Ebb, 1996 – By Amy Jenkins

Originally trained as a photographer, United States artist Amy Jenkins began using video as a static element within her practice. Jenkins’ more recent works use sculpture and video installation to displace notions of space and object. In Ebb (1996) a miniature bathtub begins as a fount of bloody water, which is projected onto its porcelain surface. Jenkins creates a four-minute loop where a woman (the artist) climbs into the tub and the blood flow acts like a receding tide into her body, in effect reversing the menstrual flow. Ebb refers to receding menstruation, a soaking up of life force and an internal receiving.(1) It is a process of purification in reverse. The artist fortified by her transfusion, submerges herself, then steps out of the bath and disappears, leaving the viewer alone temporarily in the dark void of the gallery space.

(1) Ebb has a companion work Flow (2005), a nine-minute time-lapse over nine months of pregnancy, (one minute per month). Flow “is an allegory for the act of creating, or bringing forth form the self.” Amy Jenkins. “Flow, 2005.” Artist Website. Amy Jenkins.net. Accessed July 2, 2012. http://www.amyjenkins.net/video%20pages/flow.html.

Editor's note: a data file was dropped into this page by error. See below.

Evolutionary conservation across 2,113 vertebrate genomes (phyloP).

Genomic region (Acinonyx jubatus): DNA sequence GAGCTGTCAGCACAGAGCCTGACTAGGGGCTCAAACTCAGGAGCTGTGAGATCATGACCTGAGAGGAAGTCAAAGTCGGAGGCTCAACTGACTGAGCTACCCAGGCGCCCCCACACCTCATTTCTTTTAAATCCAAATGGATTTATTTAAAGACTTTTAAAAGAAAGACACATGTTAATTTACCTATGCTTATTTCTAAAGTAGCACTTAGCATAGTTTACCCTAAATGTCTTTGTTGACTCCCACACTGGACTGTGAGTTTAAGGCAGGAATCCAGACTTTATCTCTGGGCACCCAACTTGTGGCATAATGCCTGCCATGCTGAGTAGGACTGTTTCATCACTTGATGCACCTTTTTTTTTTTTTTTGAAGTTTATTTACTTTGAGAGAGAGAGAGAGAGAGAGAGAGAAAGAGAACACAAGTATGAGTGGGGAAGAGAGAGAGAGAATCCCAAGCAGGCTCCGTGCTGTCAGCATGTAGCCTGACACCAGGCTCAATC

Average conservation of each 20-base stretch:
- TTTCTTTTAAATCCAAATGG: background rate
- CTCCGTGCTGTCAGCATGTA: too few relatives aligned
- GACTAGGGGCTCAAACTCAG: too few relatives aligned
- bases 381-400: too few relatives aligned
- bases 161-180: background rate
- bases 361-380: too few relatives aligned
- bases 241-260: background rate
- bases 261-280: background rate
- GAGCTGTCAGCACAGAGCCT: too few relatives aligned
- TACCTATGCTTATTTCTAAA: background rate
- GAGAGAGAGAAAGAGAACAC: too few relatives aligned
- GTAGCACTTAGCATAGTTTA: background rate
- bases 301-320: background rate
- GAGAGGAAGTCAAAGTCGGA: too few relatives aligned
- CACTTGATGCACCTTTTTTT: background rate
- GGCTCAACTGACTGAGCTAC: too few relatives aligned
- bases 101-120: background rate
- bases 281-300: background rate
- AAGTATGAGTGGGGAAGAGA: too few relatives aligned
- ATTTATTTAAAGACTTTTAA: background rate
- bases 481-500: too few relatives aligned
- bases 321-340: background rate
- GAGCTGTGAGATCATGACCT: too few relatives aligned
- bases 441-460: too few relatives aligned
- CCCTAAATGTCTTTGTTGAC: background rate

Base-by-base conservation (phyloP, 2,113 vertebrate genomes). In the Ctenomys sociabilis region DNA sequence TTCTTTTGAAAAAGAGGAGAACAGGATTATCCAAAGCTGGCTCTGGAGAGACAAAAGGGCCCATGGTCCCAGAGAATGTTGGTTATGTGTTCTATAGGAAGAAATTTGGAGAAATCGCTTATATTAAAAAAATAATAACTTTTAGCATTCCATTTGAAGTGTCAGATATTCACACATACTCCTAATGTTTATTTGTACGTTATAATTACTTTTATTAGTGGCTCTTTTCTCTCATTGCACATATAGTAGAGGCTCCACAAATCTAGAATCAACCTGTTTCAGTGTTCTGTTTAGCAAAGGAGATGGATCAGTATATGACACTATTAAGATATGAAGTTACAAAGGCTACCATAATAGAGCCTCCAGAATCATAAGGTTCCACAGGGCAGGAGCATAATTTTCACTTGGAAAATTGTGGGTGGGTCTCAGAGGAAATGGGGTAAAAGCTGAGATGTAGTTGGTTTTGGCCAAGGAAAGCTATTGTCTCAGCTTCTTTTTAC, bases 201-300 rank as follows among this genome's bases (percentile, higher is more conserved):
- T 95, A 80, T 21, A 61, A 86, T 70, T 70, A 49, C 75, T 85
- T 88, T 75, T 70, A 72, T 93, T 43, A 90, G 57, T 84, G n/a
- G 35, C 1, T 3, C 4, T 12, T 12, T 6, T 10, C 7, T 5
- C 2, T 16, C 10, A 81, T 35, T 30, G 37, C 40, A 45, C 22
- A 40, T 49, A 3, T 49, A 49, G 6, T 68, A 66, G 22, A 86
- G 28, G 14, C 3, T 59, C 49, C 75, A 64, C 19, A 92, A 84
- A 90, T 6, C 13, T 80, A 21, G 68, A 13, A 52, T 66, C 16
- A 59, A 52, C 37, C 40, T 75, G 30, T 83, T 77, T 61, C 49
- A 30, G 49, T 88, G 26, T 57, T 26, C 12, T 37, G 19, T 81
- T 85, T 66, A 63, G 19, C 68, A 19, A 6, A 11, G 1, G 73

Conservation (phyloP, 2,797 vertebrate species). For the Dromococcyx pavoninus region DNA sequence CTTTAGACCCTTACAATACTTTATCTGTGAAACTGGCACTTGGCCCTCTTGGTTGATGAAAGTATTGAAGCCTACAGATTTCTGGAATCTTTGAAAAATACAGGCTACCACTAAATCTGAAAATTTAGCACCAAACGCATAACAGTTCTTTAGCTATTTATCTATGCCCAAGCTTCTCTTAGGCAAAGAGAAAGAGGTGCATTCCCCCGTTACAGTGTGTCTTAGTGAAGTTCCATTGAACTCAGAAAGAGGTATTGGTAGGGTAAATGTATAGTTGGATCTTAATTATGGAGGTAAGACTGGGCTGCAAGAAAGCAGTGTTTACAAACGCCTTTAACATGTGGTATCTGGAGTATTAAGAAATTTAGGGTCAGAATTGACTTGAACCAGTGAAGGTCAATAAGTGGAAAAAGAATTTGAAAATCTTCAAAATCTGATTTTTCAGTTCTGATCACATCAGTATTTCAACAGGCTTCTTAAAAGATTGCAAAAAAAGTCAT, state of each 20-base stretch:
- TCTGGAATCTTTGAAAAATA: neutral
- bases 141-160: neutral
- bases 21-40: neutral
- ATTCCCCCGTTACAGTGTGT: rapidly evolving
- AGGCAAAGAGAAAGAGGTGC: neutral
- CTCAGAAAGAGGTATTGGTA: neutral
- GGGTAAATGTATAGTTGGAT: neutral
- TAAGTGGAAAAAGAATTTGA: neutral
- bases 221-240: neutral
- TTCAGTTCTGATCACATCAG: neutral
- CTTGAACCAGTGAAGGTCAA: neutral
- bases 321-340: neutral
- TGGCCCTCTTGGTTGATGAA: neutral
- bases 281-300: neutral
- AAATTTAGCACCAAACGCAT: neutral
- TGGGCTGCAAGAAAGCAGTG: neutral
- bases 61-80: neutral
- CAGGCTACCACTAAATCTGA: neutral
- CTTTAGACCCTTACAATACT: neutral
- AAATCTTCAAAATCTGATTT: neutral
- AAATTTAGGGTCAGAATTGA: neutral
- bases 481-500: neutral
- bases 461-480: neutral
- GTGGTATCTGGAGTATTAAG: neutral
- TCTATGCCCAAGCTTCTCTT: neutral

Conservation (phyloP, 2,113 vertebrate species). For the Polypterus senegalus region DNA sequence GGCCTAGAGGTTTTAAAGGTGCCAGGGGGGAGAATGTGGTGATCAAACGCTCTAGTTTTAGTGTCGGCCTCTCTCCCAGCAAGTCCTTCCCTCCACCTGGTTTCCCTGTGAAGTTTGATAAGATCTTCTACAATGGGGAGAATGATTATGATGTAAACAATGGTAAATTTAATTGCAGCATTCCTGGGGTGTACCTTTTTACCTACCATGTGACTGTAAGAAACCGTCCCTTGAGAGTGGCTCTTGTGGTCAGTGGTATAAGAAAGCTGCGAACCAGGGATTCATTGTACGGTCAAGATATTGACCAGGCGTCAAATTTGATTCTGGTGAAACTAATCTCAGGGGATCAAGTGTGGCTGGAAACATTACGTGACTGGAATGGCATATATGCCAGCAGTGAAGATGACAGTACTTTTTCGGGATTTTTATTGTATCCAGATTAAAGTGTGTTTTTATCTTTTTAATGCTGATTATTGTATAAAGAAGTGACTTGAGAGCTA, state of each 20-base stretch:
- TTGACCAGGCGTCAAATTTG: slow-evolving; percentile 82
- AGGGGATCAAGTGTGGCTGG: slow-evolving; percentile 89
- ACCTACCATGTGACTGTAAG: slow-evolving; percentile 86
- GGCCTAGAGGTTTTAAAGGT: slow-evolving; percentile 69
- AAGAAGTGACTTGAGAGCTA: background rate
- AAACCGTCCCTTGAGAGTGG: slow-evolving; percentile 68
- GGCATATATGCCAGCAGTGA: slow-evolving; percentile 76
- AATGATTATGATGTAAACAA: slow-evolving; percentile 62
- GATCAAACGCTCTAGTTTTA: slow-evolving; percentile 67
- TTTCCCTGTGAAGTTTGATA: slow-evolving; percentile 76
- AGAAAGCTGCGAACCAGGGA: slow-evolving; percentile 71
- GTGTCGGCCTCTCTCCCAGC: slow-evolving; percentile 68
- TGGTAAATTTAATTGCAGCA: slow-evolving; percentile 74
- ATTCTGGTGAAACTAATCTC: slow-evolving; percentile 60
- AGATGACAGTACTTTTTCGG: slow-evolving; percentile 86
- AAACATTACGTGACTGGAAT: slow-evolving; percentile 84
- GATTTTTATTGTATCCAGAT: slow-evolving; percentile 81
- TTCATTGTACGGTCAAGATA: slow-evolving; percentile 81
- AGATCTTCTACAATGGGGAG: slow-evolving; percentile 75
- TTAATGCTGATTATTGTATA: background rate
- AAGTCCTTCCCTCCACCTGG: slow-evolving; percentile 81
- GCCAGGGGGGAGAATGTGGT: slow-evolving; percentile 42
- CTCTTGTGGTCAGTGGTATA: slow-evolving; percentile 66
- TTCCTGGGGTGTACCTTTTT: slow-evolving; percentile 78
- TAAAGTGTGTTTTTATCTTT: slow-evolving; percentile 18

Amy Jenkins, Ebb, (1996), Video projection on miniature ceramic tub and tiled pedestal, audio; sculpture dimensions: 14h x 20w x 26d”; original running time: 4 minutes

Amy Jenkins, Ebb, (1996), Video projection on miniature ceramic tub and tiled pedestal, audio; sculpture dimensions: 14h x 20w x 26d”; original running time: 4 minutes

 

Advertisements

Leave a Reply

Fill in your details below or click an icon to log in:

WordPress.com Logo

You are commenting using your WordPress.com account. Log Out / Change )

Twitter picture

You are commenting using your Twitter account. Log Out / Change )

Facebook photo

You are commenting using your Facebook account. Log Out / Change )

Google+ photo

You are commenting using your Google+ account. Log Out / Change )

Connecting to %s